Upstate lawsuit challenging real estate commission rules

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GREENVILLE, S.C. (FOX Carolina) – A lawsuit filed in the Upstate accuses one of the four big real estate firms of inflating commissions and arguing that the home seller should not be paying the full commission.

Lawyer Matt Shealy said, “The argument is that they have all gotten together, and they have agreed to make the seller, the home seller, pay the buyer’s broker, essentially the person representing the buyer, a commission. And it’s our position, that well, that’s just wrong. It’s wrong to have the seller pay for the guy who’s negotiating against you.”

Lawyers Matt Shealy and Pat Knie filed a lawsuit on behalf of Shauntell Burton, who sold her Spartanburg County home through Keller Williams. “But essentially, they are required having sellers pay buyer’s agents. And by making it public, they’ve made it so that everybody pays a 6% commission, and that buyer’s agent is going to make a set commission,” said Matt.

They believe the seller should be able to negotiate the commission they pay the buyer’s agent.

Realtor Tommy Choi disagrees with the lawsuit. He said, “It’s going to pose a challenge, really, for us to be able to represent the consumers and be able to make sure that we also can have a business and a livelihood to provide for our families.”

He believes the change could add extra stress when buying a home. He said that the change could have a dramatic impact on first-time home buyers who would need to come up with extra cash to buy their home.

The suit calls the National Association of Realtors’ Clear Cooperation Policy the cornerstone of the alleged conspiracy. It cites the National Association of Realtor’s handbook that says real estate agents have a right to know what they’ll be paid before they agree to get involved in buying or selling the home. This means the seller’s broker has to include the commission when posting the listing on the Multiple Listing Service, or M.L.S., within one business day.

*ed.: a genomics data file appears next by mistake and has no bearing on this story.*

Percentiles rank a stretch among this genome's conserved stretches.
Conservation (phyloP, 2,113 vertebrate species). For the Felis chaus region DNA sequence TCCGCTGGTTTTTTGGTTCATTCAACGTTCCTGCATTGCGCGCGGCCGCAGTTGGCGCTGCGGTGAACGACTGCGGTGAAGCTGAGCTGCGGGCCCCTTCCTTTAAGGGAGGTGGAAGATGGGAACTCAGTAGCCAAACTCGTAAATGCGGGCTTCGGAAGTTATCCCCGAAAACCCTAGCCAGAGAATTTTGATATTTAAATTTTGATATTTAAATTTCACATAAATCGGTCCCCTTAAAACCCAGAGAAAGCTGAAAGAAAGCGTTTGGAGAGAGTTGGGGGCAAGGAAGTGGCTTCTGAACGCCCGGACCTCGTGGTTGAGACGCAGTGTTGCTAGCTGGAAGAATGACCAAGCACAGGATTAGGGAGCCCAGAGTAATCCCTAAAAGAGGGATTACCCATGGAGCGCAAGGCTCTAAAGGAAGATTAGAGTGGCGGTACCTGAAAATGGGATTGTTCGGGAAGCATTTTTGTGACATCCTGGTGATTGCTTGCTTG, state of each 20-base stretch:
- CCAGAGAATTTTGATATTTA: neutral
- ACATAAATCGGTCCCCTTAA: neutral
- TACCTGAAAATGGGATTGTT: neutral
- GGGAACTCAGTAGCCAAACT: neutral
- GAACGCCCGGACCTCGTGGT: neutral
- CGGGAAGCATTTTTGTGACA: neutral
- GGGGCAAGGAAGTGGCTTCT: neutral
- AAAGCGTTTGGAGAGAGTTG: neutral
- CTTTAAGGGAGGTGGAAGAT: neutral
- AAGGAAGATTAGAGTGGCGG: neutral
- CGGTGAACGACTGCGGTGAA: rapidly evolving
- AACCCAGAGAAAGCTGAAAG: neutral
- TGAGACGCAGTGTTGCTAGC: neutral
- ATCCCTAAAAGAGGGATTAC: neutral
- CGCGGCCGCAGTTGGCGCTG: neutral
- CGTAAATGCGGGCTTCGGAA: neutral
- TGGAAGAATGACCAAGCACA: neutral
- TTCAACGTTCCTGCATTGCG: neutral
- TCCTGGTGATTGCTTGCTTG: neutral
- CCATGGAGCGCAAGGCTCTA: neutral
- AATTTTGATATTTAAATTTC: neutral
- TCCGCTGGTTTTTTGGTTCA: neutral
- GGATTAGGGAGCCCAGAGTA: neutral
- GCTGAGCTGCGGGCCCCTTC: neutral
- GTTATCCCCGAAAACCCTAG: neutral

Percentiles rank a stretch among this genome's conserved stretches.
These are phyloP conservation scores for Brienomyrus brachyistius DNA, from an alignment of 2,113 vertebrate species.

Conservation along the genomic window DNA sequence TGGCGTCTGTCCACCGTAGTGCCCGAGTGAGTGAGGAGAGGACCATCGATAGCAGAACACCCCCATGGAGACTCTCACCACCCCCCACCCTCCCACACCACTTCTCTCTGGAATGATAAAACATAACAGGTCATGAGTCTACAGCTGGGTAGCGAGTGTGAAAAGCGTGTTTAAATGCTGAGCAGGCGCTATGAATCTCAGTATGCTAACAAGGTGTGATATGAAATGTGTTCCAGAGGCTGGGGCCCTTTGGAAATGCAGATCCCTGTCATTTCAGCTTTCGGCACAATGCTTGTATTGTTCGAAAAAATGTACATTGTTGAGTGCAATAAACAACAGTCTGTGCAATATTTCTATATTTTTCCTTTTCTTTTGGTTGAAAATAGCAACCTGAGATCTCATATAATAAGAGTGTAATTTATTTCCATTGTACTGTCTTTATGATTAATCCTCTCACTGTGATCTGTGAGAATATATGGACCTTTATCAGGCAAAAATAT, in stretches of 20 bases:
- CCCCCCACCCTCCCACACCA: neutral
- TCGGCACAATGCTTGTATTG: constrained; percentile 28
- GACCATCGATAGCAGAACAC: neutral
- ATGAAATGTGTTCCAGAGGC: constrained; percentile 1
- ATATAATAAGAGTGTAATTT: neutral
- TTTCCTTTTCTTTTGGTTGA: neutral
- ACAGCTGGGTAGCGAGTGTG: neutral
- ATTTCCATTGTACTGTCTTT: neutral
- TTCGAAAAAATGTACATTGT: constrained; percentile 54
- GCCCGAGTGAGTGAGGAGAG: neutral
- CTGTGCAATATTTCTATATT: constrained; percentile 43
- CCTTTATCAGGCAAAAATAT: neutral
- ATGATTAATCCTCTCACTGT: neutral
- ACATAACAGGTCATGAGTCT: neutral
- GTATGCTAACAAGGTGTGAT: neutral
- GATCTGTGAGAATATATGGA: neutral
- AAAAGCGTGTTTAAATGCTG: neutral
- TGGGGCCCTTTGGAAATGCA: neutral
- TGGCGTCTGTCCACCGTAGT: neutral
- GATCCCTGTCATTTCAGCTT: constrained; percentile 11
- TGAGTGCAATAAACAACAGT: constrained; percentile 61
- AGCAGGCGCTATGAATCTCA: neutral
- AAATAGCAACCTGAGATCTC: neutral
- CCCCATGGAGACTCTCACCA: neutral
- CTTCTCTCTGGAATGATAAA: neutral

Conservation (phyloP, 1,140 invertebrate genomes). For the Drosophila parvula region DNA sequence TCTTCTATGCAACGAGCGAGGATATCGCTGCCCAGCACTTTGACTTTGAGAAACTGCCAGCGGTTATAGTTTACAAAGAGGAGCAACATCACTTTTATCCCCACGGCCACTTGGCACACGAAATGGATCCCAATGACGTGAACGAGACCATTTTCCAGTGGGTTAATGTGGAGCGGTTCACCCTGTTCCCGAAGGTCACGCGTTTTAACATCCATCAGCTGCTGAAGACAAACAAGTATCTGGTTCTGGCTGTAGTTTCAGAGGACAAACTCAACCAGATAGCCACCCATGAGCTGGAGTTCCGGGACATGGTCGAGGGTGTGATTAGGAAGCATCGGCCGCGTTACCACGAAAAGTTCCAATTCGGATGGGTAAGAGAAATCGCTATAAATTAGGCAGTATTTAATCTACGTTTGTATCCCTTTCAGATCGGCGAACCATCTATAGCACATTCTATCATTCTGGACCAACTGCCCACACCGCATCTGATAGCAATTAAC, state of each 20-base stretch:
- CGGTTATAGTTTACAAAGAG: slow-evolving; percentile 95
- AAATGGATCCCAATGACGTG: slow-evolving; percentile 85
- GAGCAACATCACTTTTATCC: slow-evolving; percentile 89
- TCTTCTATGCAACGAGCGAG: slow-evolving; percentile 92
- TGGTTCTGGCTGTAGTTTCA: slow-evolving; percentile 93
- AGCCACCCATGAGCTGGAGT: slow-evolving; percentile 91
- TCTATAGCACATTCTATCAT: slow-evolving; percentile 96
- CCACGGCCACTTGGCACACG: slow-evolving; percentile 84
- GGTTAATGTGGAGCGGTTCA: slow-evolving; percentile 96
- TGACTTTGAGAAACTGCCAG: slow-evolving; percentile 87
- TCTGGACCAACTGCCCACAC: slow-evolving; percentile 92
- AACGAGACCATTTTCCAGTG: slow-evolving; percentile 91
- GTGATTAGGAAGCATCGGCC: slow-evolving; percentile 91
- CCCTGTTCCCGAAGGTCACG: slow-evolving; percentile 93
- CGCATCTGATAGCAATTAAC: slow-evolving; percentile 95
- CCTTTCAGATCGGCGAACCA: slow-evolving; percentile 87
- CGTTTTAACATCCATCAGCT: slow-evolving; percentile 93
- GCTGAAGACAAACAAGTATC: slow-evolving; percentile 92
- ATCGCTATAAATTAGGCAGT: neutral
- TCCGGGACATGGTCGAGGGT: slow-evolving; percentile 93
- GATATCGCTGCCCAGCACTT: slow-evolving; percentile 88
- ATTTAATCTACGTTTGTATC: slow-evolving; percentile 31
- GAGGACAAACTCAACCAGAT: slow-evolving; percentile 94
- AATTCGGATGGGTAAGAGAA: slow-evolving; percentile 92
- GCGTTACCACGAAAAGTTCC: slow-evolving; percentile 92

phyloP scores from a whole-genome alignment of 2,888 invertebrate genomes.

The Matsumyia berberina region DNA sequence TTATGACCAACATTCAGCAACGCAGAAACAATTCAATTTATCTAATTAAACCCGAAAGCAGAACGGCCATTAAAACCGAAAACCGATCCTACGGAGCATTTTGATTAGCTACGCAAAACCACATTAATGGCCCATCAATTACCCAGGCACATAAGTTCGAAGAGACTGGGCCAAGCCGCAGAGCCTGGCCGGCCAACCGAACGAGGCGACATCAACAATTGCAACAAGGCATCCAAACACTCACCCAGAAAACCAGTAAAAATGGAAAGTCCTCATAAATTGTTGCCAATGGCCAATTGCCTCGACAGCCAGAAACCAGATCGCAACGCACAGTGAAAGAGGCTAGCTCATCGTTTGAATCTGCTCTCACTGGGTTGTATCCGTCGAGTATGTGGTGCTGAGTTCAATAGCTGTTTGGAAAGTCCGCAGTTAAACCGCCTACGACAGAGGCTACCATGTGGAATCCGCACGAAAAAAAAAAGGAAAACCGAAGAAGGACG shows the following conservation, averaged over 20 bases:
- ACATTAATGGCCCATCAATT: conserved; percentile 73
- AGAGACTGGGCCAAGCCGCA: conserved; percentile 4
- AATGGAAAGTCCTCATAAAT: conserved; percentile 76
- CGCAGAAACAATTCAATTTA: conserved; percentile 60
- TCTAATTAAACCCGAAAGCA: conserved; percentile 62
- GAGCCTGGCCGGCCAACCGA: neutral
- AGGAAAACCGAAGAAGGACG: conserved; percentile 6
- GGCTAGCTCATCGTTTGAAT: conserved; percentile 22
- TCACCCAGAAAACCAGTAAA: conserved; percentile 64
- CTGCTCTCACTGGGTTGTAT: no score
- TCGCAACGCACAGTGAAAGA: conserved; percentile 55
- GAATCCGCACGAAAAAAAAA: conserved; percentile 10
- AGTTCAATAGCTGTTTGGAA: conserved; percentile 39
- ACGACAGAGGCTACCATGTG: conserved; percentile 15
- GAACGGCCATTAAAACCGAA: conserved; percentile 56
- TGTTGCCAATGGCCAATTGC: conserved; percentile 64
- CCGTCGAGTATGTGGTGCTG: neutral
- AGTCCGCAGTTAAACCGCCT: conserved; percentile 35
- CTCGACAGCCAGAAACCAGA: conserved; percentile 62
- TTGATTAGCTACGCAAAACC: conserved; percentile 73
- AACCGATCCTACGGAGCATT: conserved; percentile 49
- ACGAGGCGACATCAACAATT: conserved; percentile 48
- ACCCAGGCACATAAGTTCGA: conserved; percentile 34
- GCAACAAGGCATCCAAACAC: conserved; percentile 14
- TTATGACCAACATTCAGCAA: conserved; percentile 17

Knie said, “In every other sector of our economy, we are a free market country. It’s only in the real estate sector that the big four real estate firms that own all these regional companies have gotten together with the National Association of Realtors and said, We’re going to fix the commissions. You can’t do that under the Sherman Anti-Trust Act. And the real estate industry shouldn’t be treated any different than any other industry in the United States.”

The lawsuit, filed in South Carolina, is similar to one filed in Kansas City, Missouri, where a judge handed down a verdict that said the National Association of Realtors, along with two brokerage firms, were liable for nearly $ 2 billion in damages for conspiring to keep commissions artificially high. The case in Missouri was called Burnett vs. the National Association of Realtors et al.

Those firms are Keller Williams Realty and Homeservices of America. The other two firms named in the Missouri lawsuit are Re/Max and Anywhere Real Estate, formerly known as Realogy, settled out of court. Re/Max and Anywhere Real Estate agreed that they would no longer require agents to be members of the National Association of Realtors.

The verdict of the lawsuit in Kansas City sent ripples across the country.

Choi said, “And my reaction is just pure disappointment because that that verdict, that lawsuit is basically for me as a practicing realtor, it’s an attack on the American dream. And that verdict really put a huge step backwards for consumers and future homeowners. And really, it’s an attack on private property rights.”

While the suit in Kansas City focused on multiple brokerage firms, the one filed in South Carolina focused on only one.

Knie said, “Ultimately, we represent Ms. Burton, and she obviously she sold her home through Keller Williams. Should we get other clients who sold their homes from through one of these other large real estate firms, then we could certainly bring suit, or somebody else could bring suit on their behalf.”

We also reached out to Keller Williams about the lawsuit. A spokesperson responded and said, “We have followed the law regarding cooperative compensation and will vigorously defend ourselves against this lawsuit.”

They also said, “Offers of cooperative compensation remain negotiable and at the discretion of the seller.”

When it comes to the Kansas City lawsuit, the spokesperson said, “We have strong grounds for appeal and are focused on next steps.”

Those interested can read the entire lawsuit filed in South Carolina below.

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